Featherstone: Donations and late fines are no way to fund the libraries
'There is not such a cradle of democracy upon the earth as the Free Public Library, this republic of letters, where neither rank, office not wealth receives the slightest consideration," wrote early-20th century American steel magnate and philanthropist Andrew Carnegie.
This is still true. Yet every year, funding for all three of New York City's library systems -- New York (Manhattan, the Bronx and Staten Island), Brooklyn and Queens -- is imperiled.
It's an annual ritual. The city threatens the libraries with crippling cuts. Then follows an intense period of anxiety and political agitation for library employees and communities, after which some of the funding is restored and local politicians look like heroes for "saving" the libraries. Perhaps you've signed those petitions, some generated by the libraries themselves, others by concerned citizens and librarians' organizations. But in the years since the 2008 financial crisis, the budget dance has been not merely a sadistic performance, but rather a public bloodletting. More of the cuts have remained. Overall, since fiscal year 2009, library funding is down $67 million, or 22.1 percent, according to District Council 37, the union that represents library workers.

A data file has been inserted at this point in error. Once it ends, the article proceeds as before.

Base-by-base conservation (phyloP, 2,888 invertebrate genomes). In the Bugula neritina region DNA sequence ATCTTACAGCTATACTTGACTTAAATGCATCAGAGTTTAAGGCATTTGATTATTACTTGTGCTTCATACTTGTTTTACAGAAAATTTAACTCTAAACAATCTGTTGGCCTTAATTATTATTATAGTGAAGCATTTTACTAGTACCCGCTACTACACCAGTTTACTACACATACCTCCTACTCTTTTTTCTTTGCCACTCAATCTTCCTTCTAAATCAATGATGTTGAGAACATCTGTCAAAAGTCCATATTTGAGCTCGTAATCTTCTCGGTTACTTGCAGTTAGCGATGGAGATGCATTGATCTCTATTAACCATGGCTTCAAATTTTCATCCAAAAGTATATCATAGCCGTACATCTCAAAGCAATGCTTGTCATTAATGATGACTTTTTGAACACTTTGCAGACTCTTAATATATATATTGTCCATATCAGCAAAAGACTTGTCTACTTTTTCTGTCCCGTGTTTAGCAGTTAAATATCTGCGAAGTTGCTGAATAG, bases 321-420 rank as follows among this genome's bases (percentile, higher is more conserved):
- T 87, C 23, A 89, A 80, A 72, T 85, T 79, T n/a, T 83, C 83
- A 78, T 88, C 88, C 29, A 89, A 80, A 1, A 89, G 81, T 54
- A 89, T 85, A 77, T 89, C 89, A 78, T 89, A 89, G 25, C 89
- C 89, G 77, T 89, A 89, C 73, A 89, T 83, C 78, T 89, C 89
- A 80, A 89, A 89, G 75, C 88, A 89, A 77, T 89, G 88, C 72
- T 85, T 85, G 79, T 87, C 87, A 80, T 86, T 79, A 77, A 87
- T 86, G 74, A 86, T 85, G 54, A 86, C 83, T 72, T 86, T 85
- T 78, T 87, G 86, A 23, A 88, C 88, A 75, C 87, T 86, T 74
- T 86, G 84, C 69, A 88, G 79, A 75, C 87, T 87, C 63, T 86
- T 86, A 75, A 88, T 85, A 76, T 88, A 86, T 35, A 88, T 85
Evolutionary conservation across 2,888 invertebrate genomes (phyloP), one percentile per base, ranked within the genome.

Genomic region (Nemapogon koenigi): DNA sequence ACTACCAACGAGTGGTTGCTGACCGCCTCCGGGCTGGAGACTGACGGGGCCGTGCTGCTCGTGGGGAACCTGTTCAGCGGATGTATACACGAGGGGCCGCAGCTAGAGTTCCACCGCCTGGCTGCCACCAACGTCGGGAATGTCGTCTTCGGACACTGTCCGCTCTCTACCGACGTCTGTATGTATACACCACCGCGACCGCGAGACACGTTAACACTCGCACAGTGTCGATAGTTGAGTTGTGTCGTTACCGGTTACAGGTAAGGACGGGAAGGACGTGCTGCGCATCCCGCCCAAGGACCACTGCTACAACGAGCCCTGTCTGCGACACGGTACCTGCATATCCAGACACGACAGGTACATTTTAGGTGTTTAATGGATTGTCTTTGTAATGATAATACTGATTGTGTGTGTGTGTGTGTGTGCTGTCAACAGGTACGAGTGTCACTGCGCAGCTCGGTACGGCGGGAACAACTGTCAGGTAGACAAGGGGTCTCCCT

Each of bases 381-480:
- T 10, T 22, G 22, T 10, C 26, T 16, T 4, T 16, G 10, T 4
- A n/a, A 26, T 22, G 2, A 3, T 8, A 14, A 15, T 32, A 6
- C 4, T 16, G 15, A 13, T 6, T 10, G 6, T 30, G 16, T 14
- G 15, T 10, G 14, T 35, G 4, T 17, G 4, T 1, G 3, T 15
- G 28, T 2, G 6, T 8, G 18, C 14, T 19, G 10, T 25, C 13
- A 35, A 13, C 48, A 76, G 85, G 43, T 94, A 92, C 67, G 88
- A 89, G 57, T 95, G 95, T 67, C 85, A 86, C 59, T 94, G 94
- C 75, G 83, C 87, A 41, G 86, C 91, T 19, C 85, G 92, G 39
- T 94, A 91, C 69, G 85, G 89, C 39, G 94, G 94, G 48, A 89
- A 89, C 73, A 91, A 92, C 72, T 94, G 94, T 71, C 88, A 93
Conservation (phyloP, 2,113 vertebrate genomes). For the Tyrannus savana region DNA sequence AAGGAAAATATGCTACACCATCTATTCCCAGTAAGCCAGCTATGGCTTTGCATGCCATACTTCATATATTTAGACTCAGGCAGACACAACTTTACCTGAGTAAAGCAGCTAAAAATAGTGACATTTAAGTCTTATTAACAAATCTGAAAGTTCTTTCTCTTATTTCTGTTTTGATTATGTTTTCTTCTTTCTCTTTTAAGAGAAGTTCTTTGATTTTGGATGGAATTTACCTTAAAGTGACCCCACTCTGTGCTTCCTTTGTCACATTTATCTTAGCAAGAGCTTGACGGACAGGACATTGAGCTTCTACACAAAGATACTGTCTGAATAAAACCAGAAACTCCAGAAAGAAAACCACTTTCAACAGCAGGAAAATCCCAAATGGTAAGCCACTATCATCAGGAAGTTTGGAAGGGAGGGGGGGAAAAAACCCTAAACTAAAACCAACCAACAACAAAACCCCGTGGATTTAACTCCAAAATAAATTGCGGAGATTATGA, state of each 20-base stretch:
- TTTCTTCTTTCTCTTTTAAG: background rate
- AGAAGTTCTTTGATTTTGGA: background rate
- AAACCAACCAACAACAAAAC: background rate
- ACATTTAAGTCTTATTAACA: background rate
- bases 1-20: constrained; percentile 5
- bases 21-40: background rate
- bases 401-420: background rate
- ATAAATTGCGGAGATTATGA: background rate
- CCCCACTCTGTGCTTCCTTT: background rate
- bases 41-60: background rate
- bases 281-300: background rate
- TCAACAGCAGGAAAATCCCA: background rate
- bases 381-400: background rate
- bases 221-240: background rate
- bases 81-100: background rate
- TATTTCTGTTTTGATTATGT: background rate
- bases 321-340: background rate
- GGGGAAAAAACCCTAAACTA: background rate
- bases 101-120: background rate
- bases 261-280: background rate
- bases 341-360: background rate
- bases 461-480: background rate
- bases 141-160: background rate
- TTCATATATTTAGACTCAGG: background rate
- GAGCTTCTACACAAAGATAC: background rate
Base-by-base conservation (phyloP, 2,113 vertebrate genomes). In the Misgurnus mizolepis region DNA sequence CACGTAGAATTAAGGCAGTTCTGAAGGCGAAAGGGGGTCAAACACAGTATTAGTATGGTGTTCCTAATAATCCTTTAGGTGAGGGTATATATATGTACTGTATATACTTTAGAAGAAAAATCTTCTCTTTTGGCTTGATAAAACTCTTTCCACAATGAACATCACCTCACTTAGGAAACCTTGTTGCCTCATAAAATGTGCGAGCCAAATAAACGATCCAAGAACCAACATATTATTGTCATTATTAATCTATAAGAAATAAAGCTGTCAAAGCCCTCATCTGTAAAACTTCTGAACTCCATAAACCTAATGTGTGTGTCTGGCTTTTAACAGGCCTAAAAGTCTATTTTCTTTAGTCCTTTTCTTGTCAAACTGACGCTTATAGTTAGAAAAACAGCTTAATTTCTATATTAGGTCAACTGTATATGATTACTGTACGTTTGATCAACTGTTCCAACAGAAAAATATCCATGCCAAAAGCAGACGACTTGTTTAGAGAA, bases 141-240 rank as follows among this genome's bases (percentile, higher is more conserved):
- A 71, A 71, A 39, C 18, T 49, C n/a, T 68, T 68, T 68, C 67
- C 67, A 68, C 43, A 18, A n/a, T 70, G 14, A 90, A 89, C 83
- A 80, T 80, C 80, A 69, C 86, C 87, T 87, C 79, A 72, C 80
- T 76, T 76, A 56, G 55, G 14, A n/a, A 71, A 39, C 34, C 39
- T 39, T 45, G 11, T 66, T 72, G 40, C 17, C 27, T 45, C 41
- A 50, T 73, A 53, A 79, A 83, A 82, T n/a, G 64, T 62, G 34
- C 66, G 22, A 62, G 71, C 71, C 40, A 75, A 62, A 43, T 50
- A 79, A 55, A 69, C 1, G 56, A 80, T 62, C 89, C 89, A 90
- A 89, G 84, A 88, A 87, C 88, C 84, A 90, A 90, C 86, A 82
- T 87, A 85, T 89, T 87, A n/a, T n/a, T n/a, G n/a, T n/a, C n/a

As a result, the city's public libraries have essentially become private nonprofit organizations, dependent on donations and the largesse of rich people. Compared with other urban library systems around the country, New York City's receive a smaller local government contribution per capita. As a result, many branches are understaffed, and open fewer hours even than libraries in fiscal disaster zones like Detroit.
Meanwhile, demand for library services has increased. Circulation is up nearly 60 percent over the past decade, while the number of people attending library programs has gone up 40 percent.
Fortunately, there's a potential solution. A bill proposed by DC 37 and introduced last week by City Councilman Jimmy Van Bramer (D-Sunnyside) would dedicate 2.5 percent of the city's property tax revenue each year to library operation and maintenance. This could end the time-wasting and stressful budget jousting, and enable libraries to better serve the public.
Capitalist Andrew Carnegie wasn't exactly a softhearted progressive. But he was right about the libraries.
Liza Featherstone lives and writes in Clinton Hill, Brooklyn.